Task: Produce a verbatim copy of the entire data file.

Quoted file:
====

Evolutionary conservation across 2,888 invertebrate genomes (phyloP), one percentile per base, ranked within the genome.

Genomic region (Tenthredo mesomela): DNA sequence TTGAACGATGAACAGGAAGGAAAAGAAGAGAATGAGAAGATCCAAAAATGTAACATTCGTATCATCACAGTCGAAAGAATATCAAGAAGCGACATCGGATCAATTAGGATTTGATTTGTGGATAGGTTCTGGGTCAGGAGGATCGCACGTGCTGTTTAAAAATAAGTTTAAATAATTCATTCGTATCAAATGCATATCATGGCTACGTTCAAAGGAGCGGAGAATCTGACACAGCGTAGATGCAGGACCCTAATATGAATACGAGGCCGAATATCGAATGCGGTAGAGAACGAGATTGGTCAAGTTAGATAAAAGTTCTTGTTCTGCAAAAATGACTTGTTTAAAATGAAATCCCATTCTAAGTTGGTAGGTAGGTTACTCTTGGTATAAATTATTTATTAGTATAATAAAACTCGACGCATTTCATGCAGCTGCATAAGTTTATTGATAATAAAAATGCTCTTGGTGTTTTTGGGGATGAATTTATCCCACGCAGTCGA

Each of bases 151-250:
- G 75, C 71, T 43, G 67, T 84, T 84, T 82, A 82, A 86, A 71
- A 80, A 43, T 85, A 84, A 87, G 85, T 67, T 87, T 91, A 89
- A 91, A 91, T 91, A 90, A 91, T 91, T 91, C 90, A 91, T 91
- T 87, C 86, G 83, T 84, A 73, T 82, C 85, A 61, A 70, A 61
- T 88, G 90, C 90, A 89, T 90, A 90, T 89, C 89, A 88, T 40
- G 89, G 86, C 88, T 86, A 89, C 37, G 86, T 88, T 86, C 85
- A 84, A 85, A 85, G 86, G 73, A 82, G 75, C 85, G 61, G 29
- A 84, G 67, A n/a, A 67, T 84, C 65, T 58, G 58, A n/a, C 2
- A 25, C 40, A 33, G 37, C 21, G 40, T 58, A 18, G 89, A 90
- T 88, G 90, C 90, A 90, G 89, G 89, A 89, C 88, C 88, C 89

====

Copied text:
Evolutionary conservation across 2,888 invertebrate genomes (phyloP), one percentile per base, ranked within the genome.

Genomic region (Tenthredo mesomela): DNA sequence TTGAACGATGAACAGGAAGGAAAAGAAGAGAATGAGAAGATCCAAAAATGTAACATTCGTATCATCACAGTCGAAAGAATATCAAGAAGCGACATCGGATCAATTAGGATTTGATTTGTGGATAGGTTCTGGGTCAGGAGGATCGCACGTGCTGTTTAAAAATAAGTTTAAATAATTCATTCGTATCAAATGCATATCATGGCTACGTTCAAAGGAGCGGAGAATCTGACACAGCGTAGATGCAGGACCCTAATATGAATACGAGGCCGAATATCGAATGCGGTAGAGAACGAGATTGGTCAAGTTAGATAAAAGTTCTTGTTCTGCAAAAATGACTTGTTTAAAATGAAATCCCATTCTAAGTTGGTAGGTAGGTTACTCTTGGTATAAATTATTTATTAGTATAATAAAACTCGACGCATTTCATGCAGCTGCATAAGTTTATTGATAATAAAAATGCTCTTGGTGTTTTTGGGGATGAATTTATCCCACGCAGTCGA

Each of bases 151-250:
- G 75, C 71, T 43, G 67, T 84, T 84, T 82, A 82, A 86, A 71
- A 80, A 43, T 85, A 84, A 87, G 85, T 67, T 87, T 91, A 89
- A 91, A 91, T 91, A 90, A 91, T 91, T 91, C 90, A 91, T 91
- T 87, C 86, G 83, T 84, A 73, T 82, C 85, A 61, A 70, A 61
- T 88, G 90, C 90, A 89, T 90, A 90, T 89, C 89, A 88, T 40
- G 89, G 86, C 88, T 86, A 89, C 37, G 86, T 88, T 86, C 85
- A 84, A 85, A 85, G 86, G 73, A 82, G 75, C 85, G 61, G 29
- A 84, G 67, A n/a, A 67, T 84, C 65, T 58, G 58, A n/a, C 2
- A 25, C 40, A 33, G 37, C 21, G 40, T 58, A 18, G 89, A 90
- T 88, G 90, C 90, A 90, G 89, G 89, A 89, C 88, C 88, C 89